I’ve recently read articles on Lean Manufacturing and in particular how certain businesses have been re-thinking the implementation of Lean.
Now for a bit of background on the articles. All of the business Leaders that started the implementation had been replaced and within 6 months of them being replaced the new Leader had decided to drop the programme. Now most of the stakeholder’s state that their objective is to address the challenges to delivering high-value to the customer, mmmmmm I wonder? By agreeing to drop a programme of business improvement?
Yes, lean takes time, yes lean utilises the front-line workers, yes you have to manage it and believe in it, but Lean is a long term strategy, a set of principles on how you do business, your business DNA. I wonder sometimes with the drive for instant results in a short space of time, particularly from stakeholders, the impatience for money, dividends, investors ultimately see the Leader that introduced the programme removed. This leads me to believe that stakeholders/leaders are either, ignorant, arrogant, none the wiser or have their own interest at heart, on what long term strategy and Implementation actually and physically means. I have been told about the removal of 11 Operations Managers over a 18 month period due to perceived lack of results, you cannot be that wrong in your recruitment process (or perhaps you can but that’s a separate discussion), so leads me to believe it’s the level above that’s the issue.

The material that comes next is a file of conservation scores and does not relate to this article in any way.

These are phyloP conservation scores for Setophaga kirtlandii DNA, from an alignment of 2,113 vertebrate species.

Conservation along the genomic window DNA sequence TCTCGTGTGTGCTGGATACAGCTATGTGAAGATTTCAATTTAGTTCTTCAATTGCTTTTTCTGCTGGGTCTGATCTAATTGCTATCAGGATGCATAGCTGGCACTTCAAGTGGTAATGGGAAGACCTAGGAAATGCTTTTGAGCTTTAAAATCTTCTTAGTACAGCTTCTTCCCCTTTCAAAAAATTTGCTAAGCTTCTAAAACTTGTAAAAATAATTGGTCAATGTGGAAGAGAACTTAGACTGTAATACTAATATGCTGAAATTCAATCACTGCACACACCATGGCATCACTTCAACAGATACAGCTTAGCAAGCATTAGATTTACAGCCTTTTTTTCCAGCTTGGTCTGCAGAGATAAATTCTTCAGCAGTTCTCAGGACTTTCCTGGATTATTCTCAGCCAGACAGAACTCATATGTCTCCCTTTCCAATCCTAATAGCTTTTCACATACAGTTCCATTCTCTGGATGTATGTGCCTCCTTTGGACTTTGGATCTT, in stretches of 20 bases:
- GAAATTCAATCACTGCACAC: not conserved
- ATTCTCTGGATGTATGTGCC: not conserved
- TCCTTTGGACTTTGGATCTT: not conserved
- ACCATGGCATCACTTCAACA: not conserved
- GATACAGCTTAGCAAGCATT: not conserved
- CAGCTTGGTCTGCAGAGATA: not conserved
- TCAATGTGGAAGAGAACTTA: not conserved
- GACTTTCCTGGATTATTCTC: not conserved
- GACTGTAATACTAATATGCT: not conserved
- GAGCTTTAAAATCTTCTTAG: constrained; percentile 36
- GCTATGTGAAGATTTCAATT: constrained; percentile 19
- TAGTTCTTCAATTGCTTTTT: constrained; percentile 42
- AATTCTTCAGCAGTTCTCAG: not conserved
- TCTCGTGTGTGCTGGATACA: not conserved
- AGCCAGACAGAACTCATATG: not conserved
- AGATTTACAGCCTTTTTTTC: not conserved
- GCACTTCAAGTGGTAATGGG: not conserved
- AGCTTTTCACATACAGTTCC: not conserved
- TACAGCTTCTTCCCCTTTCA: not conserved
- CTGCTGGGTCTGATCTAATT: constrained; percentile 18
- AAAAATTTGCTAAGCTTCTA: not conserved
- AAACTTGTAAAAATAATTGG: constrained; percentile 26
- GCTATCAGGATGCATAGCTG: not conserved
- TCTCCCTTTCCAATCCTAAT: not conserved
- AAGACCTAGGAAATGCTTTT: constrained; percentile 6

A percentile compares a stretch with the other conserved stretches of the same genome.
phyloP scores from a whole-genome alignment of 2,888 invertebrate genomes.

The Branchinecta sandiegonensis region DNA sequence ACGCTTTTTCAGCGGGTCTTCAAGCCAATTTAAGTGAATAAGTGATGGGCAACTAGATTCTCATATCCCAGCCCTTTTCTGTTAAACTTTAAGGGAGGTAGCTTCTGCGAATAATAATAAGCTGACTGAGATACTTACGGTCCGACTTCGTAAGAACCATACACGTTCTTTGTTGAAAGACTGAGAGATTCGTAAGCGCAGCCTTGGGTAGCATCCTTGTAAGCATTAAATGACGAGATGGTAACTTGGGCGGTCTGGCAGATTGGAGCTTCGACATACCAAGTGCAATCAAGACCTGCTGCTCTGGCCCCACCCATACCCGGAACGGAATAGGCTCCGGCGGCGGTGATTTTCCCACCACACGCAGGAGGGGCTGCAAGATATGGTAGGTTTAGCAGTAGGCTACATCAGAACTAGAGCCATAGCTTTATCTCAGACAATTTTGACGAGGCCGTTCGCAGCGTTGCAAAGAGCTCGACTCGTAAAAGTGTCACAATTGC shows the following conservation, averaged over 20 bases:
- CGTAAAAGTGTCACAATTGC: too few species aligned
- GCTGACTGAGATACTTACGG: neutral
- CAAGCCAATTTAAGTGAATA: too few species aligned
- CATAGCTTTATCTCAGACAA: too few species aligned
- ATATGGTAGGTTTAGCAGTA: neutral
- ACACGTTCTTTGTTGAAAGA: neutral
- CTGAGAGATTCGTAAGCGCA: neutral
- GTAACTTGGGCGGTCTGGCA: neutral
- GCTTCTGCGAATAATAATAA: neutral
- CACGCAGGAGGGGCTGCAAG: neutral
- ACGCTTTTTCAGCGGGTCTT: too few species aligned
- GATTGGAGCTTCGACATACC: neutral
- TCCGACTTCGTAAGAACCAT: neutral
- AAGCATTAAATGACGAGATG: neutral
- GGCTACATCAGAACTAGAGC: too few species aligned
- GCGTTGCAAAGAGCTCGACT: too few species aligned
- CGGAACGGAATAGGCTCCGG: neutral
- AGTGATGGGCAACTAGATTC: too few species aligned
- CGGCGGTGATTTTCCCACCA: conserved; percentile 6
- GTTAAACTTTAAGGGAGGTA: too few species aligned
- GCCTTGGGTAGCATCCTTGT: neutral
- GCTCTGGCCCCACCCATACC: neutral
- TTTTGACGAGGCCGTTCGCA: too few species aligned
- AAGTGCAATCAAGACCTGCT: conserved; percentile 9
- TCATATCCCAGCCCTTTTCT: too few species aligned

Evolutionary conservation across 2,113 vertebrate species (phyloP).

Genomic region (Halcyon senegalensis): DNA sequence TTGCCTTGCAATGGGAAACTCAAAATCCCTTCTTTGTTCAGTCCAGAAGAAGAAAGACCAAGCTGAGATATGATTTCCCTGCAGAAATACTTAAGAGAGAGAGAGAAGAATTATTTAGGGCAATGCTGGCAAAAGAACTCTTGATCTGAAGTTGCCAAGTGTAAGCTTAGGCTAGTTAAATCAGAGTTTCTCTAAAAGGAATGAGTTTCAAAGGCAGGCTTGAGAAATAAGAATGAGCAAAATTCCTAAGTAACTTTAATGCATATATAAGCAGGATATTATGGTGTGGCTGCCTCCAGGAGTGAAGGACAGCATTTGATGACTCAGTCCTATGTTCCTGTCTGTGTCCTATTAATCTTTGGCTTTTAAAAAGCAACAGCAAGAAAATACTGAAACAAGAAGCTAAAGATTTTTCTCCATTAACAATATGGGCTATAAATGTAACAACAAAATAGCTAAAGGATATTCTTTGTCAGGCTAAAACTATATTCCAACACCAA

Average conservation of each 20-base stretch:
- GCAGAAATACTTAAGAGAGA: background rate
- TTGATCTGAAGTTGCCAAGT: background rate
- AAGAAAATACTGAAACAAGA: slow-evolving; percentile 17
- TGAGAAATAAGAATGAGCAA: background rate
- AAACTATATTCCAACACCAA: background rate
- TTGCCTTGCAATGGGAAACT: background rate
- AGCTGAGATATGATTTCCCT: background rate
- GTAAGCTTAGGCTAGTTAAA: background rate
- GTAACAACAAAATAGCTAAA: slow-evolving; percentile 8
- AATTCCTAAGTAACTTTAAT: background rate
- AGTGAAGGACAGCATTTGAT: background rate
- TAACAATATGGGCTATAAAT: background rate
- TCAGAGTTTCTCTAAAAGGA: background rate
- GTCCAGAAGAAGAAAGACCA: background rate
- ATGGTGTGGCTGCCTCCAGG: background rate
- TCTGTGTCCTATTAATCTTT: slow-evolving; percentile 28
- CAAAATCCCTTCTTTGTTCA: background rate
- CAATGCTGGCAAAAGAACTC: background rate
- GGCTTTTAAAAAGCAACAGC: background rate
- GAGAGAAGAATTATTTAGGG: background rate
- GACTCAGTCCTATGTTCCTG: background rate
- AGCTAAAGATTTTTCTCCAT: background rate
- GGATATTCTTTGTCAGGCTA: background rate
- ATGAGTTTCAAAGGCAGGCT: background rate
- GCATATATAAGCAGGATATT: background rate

Now don’t get me wrong, if your haemorrhaging money within operations due to scrap or process variation don’t go and implement a 5S programme. Instead stop the haemorrhaging by attacking the root causes for variation and scrap, get controllable and predictable outputs. 5S may be part of the implementation but it’s not the saviour.
I worked in a number of businesses in my career and still see the same issues regarding short term results oriented thinking that has cost millions (and yes I mean millions in some cases). When I actually know that had the Lean Initiative programme, Operational Excellence, etc. been executed and maintained when it started, those losses wouldn’t have appeared and would have been quite the opposite.
Cost cutting is often a major reason for ditching the latest programme, and Leaders think that through the force of their personality or financial acumen that they are going to be able to fix the business without the aid of every employee in the business, how foolish are they??????
Any Improvement Programme is not going to be easy, but the benefits are massive for everyone, it takes time but ‘time’ is not a reason not to try.
What did make me smile was one of the businesses new Leaders justified the termination of the programme due to that fact that the frontline workers were involved, but in involving them had potentially reduced turnover times by 6.5 mins which equated into £410000/year of increased revenue.
Lean Manufacturing, business Improvement, whatever you call it, is not a short term strategy, but that’s not a reason not to pursue it.